I spoke to a candidate recently who interviewed for a role he really wanted and didn’t get.
He explained to me that he had asked for feedback from the interviewer. Initially, he took the feedback on board. However, after a few days and having had time to reflect, he changed his mind.
Now the feedback was unjustified. The interviewers were incompetent. It was their fault for failing to see what a good fit he was for the role.
How many of us have found ourselves in this position, either having been the candidate, or the recruiter having to manage this situation?
Whilst an interview is a two-way process, it isn’t the interviewers’ responsibility to uncover the qualities that they need in a hire. The candidate needs to use the interview as a platform for demonstrating their capabilities for the role. Of course, self-esteem can often skew our thinking when it comes to rejection. It’s important to understand in this situation that the candidate either wasn’t right for the role, or perhaps didn’t do a good job in convincing.
With this in mind, here are some of my top tips for acing your interview:
- Ensure that you ask for a full job description before attending interview. Take a highlighter pen and read through, marking off some of the key aspects or the essentials for the role.
- Next jot down on a piece of paper examples from your career where you can demonstrate experience and knowledge in those areas. Have these examples in your mind should you be asked.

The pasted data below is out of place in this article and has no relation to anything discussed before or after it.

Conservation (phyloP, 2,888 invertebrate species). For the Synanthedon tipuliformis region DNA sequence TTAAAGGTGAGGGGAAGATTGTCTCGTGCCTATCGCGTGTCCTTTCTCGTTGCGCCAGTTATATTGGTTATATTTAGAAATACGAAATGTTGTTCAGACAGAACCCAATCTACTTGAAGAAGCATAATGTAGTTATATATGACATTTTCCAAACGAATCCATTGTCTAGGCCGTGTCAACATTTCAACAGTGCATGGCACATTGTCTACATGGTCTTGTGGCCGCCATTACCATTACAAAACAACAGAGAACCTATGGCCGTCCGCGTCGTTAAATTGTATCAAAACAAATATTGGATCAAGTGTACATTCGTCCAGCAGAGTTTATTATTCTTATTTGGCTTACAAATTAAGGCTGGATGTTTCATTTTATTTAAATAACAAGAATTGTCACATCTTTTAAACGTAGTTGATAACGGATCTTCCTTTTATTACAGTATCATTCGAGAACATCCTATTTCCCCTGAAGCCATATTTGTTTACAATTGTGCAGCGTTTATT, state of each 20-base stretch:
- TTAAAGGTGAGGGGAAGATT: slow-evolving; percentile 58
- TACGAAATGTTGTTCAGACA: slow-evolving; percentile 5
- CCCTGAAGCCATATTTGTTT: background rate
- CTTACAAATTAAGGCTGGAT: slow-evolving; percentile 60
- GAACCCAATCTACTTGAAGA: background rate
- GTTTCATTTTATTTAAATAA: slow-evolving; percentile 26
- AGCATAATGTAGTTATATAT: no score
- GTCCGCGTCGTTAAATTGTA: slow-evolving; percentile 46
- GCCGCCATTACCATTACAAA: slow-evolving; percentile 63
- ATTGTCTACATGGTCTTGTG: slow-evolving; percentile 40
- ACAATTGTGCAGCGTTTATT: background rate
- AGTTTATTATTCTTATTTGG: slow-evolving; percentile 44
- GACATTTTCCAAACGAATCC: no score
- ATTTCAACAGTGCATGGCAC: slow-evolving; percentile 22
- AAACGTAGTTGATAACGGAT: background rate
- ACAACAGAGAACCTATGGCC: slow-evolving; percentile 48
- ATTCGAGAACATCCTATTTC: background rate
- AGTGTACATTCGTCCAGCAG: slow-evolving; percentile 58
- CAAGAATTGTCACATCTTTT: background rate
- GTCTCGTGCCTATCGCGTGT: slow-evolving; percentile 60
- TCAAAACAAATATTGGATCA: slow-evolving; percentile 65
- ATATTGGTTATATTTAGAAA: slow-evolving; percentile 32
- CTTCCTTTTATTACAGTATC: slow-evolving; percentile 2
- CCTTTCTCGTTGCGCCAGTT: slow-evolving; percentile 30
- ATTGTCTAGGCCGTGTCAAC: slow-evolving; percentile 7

- For each role on your CV, write down three main achievements. Think about time saved, money saved or earned, efficiency increased. Anything that could be tangible are all great examples. If not, think about the positive impact that you had on the company by being there.
- Think about your strengths and your areas for development. Your strengths should tie in hopefully to point one above. Your areas for development should also be turned in to a positive where you can. For example, describing one of your weaknesses as “being too much of a perfectionist” is also a positive to many, particularly if your role requires a high level of attention to detail!
A key tip is to always ensure that you ask the interviewer before you leave the room “do you have any questions or concerns that I haven’t overcome”. This is a great opportunity to clarify any points BEFORE your time is up. If you don’t manage to ask, send a follow up email direct thanking the interviewer for their time. Always give them an opportunity to ask more questions if needed.
Not everyone is always going to be right for a role and there will be rejection, but it is how we learn and develop from this that will undoubtedly help the next time around.
Join the discussion 2 Comments
“do you have any questions or concerns that I haven’t overcome”. This has served me well in the past when interviewing and have be able to iron out any doubts they may have had. This is a great article!
Thank you Rachel, glad you found it useful. Agree, this is a really strong questions to ask at the end of the interview